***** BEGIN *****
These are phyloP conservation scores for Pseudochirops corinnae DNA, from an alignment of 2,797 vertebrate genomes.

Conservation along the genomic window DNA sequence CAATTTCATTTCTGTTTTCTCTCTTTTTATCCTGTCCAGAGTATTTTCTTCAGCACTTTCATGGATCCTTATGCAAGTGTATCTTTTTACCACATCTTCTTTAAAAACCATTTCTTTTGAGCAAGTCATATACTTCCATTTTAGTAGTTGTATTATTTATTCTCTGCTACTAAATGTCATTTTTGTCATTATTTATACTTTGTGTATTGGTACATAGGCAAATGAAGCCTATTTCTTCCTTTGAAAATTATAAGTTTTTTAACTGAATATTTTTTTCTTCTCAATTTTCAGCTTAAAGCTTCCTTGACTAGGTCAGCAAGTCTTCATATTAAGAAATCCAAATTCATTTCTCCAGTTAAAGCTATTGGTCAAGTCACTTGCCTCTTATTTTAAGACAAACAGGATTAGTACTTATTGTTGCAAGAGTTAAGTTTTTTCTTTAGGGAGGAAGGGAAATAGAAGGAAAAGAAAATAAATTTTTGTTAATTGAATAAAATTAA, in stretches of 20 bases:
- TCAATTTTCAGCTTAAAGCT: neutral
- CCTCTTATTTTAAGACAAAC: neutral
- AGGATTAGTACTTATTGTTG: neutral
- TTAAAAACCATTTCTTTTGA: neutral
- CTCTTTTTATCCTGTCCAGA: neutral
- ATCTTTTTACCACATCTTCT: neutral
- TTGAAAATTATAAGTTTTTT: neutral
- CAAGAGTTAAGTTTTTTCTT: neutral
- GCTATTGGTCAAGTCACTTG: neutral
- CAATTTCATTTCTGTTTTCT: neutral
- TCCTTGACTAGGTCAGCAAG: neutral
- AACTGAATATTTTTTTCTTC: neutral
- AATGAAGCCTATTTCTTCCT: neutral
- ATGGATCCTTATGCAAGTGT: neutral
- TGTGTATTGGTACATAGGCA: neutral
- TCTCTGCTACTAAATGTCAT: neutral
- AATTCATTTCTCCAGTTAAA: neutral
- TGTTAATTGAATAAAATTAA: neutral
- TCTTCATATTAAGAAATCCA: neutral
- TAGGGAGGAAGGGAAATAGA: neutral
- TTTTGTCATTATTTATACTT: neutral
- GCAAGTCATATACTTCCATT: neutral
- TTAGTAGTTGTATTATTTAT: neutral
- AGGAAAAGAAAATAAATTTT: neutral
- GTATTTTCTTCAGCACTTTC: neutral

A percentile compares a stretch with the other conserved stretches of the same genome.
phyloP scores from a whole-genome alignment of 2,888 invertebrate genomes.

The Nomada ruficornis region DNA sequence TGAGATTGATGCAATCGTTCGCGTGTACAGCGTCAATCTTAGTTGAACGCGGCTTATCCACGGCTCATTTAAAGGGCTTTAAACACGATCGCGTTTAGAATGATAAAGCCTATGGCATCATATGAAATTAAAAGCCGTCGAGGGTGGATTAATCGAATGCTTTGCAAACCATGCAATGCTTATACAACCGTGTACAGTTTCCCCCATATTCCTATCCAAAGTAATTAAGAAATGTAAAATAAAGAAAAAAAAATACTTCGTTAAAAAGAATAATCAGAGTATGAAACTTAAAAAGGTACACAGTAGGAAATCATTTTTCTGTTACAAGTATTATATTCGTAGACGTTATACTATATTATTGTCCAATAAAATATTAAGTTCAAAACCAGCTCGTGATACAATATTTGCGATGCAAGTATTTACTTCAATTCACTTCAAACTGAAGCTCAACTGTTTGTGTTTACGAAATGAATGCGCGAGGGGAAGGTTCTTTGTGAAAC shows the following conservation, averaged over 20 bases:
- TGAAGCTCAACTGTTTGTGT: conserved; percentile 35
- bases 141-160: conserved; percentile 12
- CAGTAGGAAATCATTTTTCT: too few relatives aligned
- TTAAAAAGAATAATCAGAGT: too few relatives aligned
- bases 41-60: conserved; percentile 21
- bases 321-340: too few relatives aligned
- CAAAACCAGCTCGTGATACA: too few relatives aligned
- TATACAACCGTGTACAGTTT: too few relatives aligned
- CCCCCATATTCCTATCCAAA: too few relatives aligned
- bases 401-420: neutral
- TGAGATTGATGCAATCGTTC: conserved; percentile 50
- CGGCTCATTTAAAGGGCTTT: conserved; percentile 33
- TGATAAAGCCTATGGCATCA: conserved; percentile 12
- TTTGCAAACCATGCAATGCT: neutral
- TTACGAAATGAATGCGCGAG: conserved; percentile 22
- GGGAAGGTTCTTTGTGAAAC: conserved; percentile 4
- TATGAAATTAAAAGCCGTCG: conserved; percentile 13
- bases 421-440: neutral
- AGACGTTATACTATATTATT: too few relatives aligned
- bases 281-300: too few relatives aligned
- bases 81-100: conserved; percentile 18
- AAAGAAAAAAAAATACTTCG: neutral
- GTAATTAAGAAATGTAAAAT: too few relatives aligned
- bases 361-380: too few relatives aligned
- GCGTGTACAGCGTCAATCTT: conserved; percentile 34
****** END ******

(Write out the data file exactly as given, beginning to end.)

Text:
These are phyloP conservation scores for Pseudochirops corinnae DNA, from an alignment of 2,797 vertebrate genomes.

Conservation along the genomic window DNA sequence CAATTTCATTTCTGTTTTCTCTCTTTTTATCCTGTCCAGAGTATTTTCTTCAGCACTTTCATGGATCCTTATGCAAGTGTATCTTTTTACCACATCTTCTTTAAAAACCATTTCTTTTGAGCAAGTCATATACTTCCATTTTAGTAGTTGTATTATTTATTCTCTGCTACTAAATGTCATTTTTGTCATTATTTATACTTTGTGTATTGGTACATAGGCAAATGAAGCCTATTTCTTCCTTTGAAAATTATAAGTTTTTTAACTGAATATTTTTTTCTTCTCAATTTTCAGCTTAAAGCTTCCTTGACTAGGTCAGCAAGTCTTCATATTAAGAAATCCAAATTCATTTCTCCAGTTAAAGCTATTGGTCAAGTCACTTGCCTCTTATTTTAAGACAAACAGGATTAGTACTTATTGTTGCAAGAGTTAAGTTTTTTCTTTAGGGAGGAAGGGAAATAGAAGGAAAAGAAAATAAATTTTTGTTAATTGAATAAAATTAA, in stretches of 20 bases:
- TCAATTTTCAGCTTAAAGCT: neutral
- CCTCTTATTTTAAGACAAAC: neutral
- AGGATTAGTACTTATTGTTG: neutral
- TTAAAAACCATTTCTTTTGA: neutral
- CTCTTTTTATCCTGTCCAGA: neutral
- ATCTTTTTACCACATCTTCT: neutral
- TTGAAAATTATAAGTTTTTT: neutral
- CAAGAGTTAAGTTTTTTCTT: neutral
- GCTATTGGTCAAGTCACTTG: neutral
- CAATTTCATTTCTGTTTTCT: neutral
- TCCTTGACTAGGTCAGCAAG: neutral
- AACTGAATATTTTTTTCTTC: neutral
- AATGAAGCCTATTTCTTCCT: neutral
- ATGGATCCTTATGCAAGTGT: neutral
- TGTGTATTGGTACATAGGCA: neutral
- TCTCTGCTACTAAATGTCAT: neutral
- AATTCATTTCTCCAGTTAAA: neutral
- TGTTAATTGAATAAAATTAA: neutral
- TCTTCATATTAAGAAATCCA: neutral
- TAGGGAGGAAGGGAAATAGA: neutral
- TTTTGTCATTATTTATACTT: neutral
- GCAAGTCATATACTTCCATT: neutral
- TTAGTAGTTGTATTATTTAT: neutral
- AGGAAAAGAAAATAAATTTT: neutral
- GTATTTTCTTCAGCACTTTC: neutral

A percentile compares a stretch with the other conserved stretches of the same genome.
phyloP scores from a whole-genome alignment of 2,888 invertebrate genomes.

The Nomada ruficornis region DNA sequence TGAGATTGATGCAATCGTTCGCGTGTACAGCGTCAATCTTAGTTGAACGCGGCTTATCCACGGCTCATTTAAAGGGCTTTAAACACGATCGCGTTTAGAATGATAAAGCCTATGGCATCATATGAAATTAAAAGCCGTCGAGGGTGGATTAATCGAATGCTTTGCAAACCATGCAATGCTTATACAACCGTGTACAGTTTCCCCCATATTCCTATCCAAAGTAATTAAGAAATGTAAAATAAAGAAAAAAAAATACTTCGTTAAAAAGAATAATCAGAGTATGAAACTTAAAAAGGTACACAGTAGGAAATCATTTTTCTGTTACAAGTATTATATTCGTAGACGTTATACTATATTATTGTCCAATAAAATATTAAGTTCAAAACCAGCTCGTGATACAATATTTGCGATGCAAGTATTTACTTCAATTCACTTCAAACTGAAGCTCAACTGTTTGTGTTTACGAAATGAATGCGCGAGGGGAAGGTTCTTTGTGAAAC shows the following conservation, averaged over 20 bases:
- TGAAGCTCAACTGTTTGTGT: conserved; percentile 35
- bases 141-160: conserved; percentile 12
- CAGTAGGAAATCATTTTTCT: too few relatives aligned
- TTAAAAAGAATAATCAGAGT: too few relatives aligned
- bases 41-60: conserved; percentile 21
- bases 321-340: too few relatives aligned
- CAAAACCAGCTCGTGATACA: too few relatives aligned
- TATACAACCGTGTACAGTTT: too few relatives aligned
- CCCCCATATTCCTATCCAAA: too few relatives aligned
- bases 401-420: neutral
- TGAGATTGATGCAATCGTTC: conserved; percentile 50
- CGGCTCATTTAAAGGGCTTT: conserved; percentile 33
- TGATAAAGCCTATGGCATCA: conserved; percentile 12
- TTTGCAAACCATGCAATGCT: neutral
- TTACGAAATGAATGCGCGAG: conserved; percentile 22
- GGGAAGGTTCTTTGTGAAAC: conserved; percentile 4
- TATGAAATTAAAAGCCGTCG: conserved; percentile 13
- bases 421-440: neutral
- AGACGTTATACTATATTATT: too few relatives aligned
- bases 281-300: too few relatives aligned
- bases 81-100: conserved; percentile 18
- AAAGAAAAAAAAATACTTCG: neutral
- GTAATTAAGAAATGTAAAAT: too few relatives aligned
- bases 361-380: too few relatives aligned
- GCGTGTACAGCGTCAATCTT: conserved; percentile 34